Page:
Friday, January 29, 2010

The Conundrum of Monogamy

I thought the phenomenon was fairly unique to Atlanta. With all the gay boys here from all over the Southeast, I figured the proverbial pond had too many fish. It seems like boys in relationships here always have one eye on the crowd to see if they might not be able to find someone "better". Rarely do you see people actually enjoying the person they are with. It's the most frustrating and depressing part about being single in Atlanta.

Yet, here comes a new study on gay monogamy (or lack thereof) from San Francisco State University, featured in the New York Times. The Gay Couples Study followed 556 male couples for three years, and about 50 percent of those surveyed have sex outside their relationships, with the knowledge and approval of their partners. The study reveals that monogamy is not a central feature for many same sex relationships. Some gay men and lesbians argue that, as a result, they have stronger, longer-lasting and more honest relationships.

The key to success are rules. The rules agreed to by the couples vary, but one couple said their rules were: complete disclosure, honesty about all encounters, advance approval of partners, and no sex with strangers — they must both know the other men first. I guess for them, a trip to the sex club is out. The notion of interviews for potential playmates seems to me to be odd, but if it works for them, that's great. The only "cheating" that can occur is if the agreement is broken. The study found that open relationships were just as happy as monogamous ones.

I realize that as men, we think of sex differently. For most us, there's not a very long road to separating sex and love. You can deeply love someone and still have emotionless sex with another person. I don't think the situation is ideal, because there is something about sex with someone you love.

My other question for these couples is: Do you still have sex with each other? I've known several "open" couples who spend most of their free time together looking for playmates online. Personally, one of the of the benefits of a relationship is not having to waste all that time looking for the false intimacy of a trick. If you don't have sex with each other, then aren't you just glorified roommates? How's it different than living with your best friend? Is that a real romantic relationship?

I have very mixed feelings. The first emotion that came up was anger. Such a study is not helpful when we are trying to win gay marriage. That is why most couples contacted by the Times declined to be interviewed. Why anger? To me, it seemed greedy. These people have found love and companionship, and now they're still out playing the field, competing for attention with guys like me who are alone. Maybe some open couple becomes fuck buddies with a guy that would be perfect for me, but hey, he's getting regular sex, so why bother with an actual relationship with someone?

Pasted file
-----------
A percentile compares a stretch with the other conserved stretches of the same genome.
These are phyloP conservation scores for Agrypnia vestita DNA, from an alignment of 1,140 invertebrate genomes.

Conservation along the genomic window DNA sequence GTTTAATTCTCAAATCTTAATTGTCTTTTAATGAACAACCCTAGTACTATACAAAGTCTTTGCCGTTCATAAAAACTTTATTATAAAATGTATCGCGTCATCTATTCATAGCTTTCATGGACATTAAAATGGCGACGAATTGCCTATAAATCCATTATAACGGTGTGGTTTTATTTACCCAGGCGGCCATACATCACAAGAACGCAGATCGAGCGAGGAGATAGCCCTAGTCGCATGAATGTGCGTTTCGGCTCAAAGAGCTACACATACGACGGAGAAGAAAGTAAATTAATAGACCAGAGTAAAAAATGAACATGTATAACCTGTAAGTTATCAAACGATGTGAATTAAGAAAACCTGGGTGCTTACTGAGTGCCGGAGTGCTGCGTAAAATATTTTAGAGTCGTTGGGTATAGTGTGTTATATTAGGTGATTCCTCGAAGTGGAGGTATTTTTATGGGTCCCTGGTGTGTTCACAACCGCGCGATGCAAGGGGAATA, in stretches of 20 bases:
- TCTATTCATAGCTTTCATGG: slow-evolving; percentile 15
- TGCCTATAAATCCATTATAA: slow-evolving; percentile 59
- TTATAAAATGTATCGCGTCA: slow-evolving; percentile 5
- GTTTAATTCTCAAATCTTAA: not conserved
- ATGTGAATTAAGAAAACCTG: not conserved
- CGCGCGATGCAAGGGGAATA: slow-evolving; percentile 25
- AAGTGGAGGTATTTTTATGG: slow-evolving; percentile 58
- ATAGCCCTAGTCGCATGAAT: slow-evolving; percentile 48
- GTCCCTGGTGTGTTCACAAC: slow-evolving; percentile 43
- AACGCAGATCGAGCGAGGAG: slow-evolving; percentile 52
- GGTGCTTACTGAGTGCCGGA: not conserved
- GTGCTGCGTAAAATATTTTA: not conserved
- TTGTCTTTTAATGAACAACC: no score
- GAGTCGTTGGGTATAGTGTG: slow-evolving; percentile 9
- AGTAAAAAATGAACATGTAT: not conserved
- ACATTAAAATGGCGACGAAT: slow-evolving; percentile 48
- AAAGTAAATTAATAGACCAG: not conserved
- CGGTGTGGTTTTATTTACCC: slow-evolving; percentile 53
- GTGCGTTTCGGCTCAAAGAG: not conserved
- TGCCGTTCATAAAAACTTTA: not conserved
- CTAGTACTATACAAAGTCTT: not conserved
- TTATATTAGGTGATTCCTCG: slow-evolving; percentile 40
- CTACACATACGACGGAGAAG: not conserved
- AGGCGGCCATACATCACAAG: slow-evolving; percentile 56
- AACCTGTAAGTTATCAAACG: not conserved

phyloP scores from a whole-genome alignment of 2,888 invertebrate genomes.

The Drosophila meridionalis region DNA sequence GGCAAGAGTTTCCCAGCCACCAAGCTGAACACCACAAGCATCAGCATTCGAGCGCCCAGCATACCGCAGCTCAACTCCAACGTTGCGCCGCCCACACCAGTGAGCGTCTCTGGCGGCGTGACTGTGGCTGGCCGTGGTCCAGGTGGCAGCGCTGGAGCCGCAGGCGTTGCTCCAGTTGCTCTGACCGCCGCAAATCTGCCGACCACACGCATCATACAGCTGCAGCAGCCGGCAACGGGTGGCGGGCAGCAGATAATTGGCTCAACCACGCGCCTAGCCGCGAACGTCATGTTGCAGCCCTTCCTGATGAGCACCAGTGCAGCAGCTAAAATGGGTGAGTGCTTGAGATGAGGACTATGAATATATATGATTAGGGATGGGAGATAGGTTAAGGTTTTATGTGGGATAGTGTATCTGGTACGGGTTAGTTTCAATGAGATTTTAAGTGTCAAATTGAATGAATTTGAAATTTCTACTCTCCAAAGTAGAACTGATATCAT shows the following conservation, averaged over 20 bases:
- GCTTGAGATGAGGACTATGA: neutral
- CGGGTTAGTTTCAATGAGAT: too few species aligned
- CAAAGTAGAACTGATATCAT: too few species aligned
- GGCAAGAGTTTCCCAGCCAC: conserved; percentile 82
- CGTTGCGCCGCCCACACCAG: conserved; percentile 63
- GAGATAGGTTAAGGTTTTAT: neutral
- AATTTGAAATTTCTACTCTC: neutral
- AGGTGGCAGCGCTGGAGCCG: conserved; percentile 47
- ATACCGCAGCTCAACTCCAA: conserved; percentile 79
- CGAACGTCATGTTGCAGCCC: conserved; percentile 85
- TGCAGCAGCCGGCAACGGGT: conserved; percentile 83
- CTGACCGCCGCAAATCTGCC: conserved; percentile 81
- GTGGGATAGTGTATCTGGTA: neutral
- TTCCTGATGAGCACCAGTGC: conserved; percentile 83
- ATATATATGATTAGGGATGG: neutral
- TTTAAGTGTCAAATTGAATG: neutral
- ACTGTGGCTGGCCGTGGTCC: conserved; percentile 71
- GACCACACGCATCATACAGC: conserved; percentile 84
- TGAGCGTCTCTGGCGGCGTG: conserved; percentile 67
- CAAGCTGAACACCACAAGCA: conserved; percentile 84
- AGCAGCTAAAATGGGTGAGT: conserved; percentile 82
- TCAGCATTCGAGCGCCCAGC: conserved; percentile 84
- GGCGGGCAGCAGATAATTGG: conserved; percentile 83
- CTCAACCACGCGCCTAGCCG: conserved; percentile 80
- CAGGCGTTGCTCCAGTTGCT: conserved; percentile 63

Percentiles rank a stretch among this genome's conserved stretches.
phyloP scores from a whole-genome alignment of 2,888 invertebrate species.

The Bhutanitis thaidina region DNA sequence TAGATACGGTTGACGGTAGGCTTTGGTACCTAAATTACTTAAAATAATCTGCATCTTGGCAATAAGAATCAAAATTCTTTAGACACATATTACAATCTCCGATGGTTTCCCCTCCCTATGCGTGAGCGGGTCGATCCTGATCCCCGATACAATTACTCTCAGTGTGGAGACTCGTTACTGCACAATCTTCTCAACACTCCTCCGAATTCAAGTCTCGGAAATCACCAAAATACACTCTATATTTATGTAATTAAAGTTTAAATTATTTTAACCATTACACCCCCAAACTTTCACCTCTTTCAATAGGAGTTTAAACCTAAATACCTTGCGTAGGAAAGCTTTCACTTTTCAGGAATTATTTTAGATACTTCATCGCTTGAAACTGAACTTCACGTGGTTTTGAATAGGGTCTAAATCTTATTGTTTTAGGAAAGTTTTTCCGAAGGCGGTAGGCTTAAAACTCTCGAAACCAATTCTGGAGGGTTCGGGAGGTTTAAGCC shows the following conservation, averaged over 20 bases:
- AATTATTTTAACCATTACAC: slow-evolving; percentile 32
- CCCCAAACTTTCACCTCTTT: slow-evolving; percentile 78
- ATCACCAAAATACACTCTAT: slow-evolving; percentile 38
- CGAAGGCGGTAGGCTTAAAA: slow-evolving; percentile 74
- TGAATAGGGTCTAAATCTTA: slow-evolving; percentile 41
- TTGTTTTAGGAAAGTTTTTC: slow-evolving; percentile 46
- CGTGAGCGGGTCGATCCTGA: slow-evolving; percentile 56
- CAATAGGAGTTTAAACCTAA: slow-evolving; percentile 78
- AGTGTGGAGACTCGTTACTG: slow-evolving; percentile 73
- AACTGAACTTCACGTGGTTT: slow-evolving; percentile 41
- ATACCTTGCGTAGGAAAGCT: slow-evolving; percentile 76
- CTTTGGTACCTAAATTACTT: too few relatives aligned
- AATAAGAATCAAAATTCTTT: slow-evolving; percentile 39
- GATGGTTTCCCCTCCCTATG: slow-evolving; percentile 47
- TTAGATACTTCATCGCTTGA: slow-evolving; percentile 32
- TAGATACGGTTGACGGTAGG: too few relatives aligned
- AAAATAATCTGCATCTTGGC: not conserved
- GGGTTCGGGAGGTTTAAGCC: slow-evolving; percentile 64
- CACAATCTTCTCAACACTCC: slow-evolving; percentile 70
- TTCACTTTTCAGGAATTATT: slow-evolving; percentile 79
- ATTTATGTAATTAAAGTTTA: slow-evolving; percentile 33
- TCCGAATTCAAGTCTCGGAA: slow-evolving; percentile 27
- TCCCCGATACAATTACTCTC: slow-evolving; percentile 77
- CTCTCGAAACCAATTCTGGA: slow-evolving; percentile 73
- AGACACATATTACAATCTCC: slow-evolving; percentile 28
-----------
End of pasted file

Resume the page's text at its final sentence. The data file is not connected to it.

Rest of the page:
I have been struggling mightily over the last couple of years with my perpetual single state. I am 34 years old, and I thought by now I'd be settled down with someone. When my parents were my age, I was NINE. The fact that I'm single with no prospects makes me feel like a personal failure. Intellectually, I may know that's poppycock, but it is how I feel. I'd like to find a guy who will choose to love me like I'm family. I'm talking the kind of love that your parents have for you, or maybe your siblings...with a sexual flavor of course. But it's the kind of love that you can be totally secure in; no matter how badly you might fight over something, they are not going to stop loving you. They will stick with you through thick and thin, not because you are blood, but because they choose to love as if you are blood. There's no question about severing the relationship except under the most dire circumstances.

If I found a man to love me like that, would I agree to an open relationship? Not at first. I think it's crucial to have a period where you are monogamous as you build the love and trust between you. There has to be a period where it's just you. I'd love that period to last the life of the relationship, but if I found a guy who loved me as I have just decribed (and who I loved the same way in return), I don't know how how I'd feel 5-6 years into the relationship and he/I/we wanted to explore opening it up. I don't know what rules I'd need to feel comfortable with that arrangement. I do know that it could not include stopping sex with me. Openness should enhance, not replace the relationship you have already. Of course, if the guy who loved me the way I described wanted monogamy for life, I think I'd be fine with that. The hunt for physical intimacy is tiring.

But until I find my prince charming (I'm trying to keep hope alive that a match for me exists... and that is a very difficult fight for me to wage), I do have some resentment of the folks who have their cake, but would like to eat mine too.

No comments: